Investigations on why hypomyelinogenesis occurred in ADAM22-deficient mice centre on integrin. This is because several ADAMs have been shown to interact with integrins via disintegrin domains [9], and it has been suggested that alpha-6 beta-1 integrin on the Schwann cell plays an important role in myelin formation [25]. In addition, laminin-2 is a key player in peripheral myelin formation, because laminin-2 deficiency causes dysmyelination in mice and humans, and its receptors, alpha-6 beta-1 integrin and dystroglycan, are also shown to be deeply involved in myelin formation [26, 27]. The conditional knockout studies of beta-1 integrin and laminin gamma-1 in Schwann cell suggested that both laminin-2 and integrins are essential for segregation of large bundles of axons in the early stage of myelin formation [25, 28]. In contrast, the phenotype seen in the ADAM22-deficient mice was quite different: for example, unsorted bundles of axons were not seen in nerves and roots. We assume that ADAM22 partially modulates integrin-mediated signals or is involved at a later stage of myelin formation.


In summary, we generated ADAM22-deficient mice and proved that ADAM22 plays an essential role in both the CNS and the PNS. The results of this study suggest that ADAM22 is involved in human diseases such as epilepsy and peripheral neuropathy. The human ADAM22 gene is relatively large, at 300 kb in length, and is comprised of more than 30 exons. It is assigned on 7q21, where several chromosomal aberrations that are accompanied by neurological disorders have been identified [29, 30]. Further detailed molecular function analysis of ADAM22 may lead to progress in uncovering the mechanisms that underlie certain human neurological diseases.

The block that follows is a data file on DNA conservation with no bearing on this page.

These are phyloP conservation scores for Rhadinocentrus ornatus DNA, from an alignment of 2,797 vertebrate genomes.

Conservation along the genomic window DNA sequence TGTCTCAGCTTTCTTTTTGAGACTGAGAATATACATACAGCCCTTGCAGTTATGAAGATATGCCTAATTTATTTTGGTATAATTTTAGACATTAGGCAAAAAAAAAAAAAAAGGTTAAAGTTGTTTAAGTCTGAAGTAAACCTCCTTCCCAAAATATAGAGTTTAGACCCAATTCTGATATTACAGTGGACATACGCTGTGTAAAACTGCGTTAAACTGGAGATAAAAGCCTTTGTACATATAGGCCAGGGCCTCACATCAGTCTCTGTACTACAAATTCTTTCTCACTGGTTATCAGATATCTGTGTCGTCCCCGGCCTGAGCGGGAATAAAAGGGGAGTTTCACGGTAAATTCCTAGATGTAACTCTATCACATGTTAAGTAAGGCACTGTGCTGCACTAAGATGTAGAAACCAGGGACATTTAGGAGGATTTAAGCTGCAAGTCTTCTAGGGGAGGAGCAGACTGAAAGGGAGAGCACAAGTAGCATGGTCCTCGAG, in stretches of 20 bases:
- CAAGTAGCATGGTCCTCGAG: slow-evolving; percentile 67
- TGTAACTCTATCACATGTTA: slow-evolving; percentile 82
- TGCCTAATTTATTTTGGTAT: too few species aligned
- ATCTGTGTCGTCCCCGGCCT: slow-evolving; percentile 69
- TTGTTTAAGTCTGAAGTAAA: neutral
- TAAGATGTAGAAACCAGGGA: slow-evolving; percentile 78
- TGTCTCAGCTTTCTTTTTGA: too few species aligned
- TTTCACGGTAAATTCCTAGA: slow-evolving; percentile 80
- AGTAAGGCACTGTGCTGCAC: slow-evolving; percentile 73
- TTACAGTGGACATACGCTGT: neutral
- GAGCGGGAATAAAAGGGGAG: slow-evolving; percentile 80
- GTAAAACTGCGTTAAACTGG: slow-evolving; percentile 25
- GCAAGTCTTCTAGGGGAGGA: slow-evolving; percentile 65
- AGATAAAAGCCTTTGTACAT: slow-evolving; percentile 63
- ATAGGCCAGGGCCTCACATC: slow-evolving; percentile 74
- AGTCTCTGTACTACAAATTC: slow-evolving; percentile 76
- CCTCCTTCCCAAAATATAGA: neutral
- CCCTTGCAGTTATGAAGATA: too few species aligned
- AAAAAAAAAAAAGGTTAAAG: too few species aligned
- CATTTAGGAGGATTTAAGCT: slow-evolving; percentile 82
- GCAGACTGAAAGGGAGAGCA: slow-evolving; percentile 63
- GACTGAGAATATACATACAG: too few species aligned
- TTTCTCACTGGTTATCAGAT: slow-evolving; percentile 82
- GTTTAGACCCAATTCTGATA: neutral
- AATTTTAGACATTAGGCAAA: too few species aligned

Construction of an Adam22 gene-targeting vector

The 18-kb genomic DNA fragments covering exons 5, 6, 7, 8 and 9 of the Adam22 gene were amplified from C57BL/6 genomic DNA by PCR using Expand Hi-Fidelity enzyme mix (Roche Diagnostics) and primers designed for each exon. To generate a mutation in the mouse Adam22 gene, we inserted the PGKneo cassette into exon 8 of the Adam22 gene. The final targeting construct consisted of a 10.5-kb genomic DNA fragment that was interrupted by the insertion of the PGKneo cassette and contained a MC1/TK cassette as a negative selection marker against random integration [5].

Generation of Adam22 deficient mice

The linearised targeting vector was electroporated into TT2 embryonic stem (ES) cells [31]. Homologous recombinants were selected by PCR. The extracted genomic DNA from each clone was amplified using the forward primer AGN2: 5'-GCCTGCTTGCCGAATATCATGGTGGAAAAT-3' in the PGKneo cassette, and the reverse primer MFP065R: 5'-ACTATTTCTGTGATGAGGGCACAGCATC-3' outside the targeting vector. Homologous recombined DNA was efficiently amplified by 35 cycles of the following amplification steps (94°C-30 s and 68°C-5 min). The targeting efficiency of this construct was about 4%. Correctly targeted ES clones were injected into fertilized ICR mouse eggs at the eight-cell stage. The resulting male chimeras were mated with C57BL/6N females, and heterozygous male and female mice were interbred to generate homozygous mice. The ataxic phenotypes of homozygous mice were observed in two independent lines.

Southern blot analysis

Mouse genomic DNA used for Southern blot analysis was extracted from the liver of each genotype. BamHI-digested genomic DNA was probed with the [32P]-labelled 0.4-kb SpeI-BamHI genomic fragment, which is located between exons 8 and 9.

Antibody production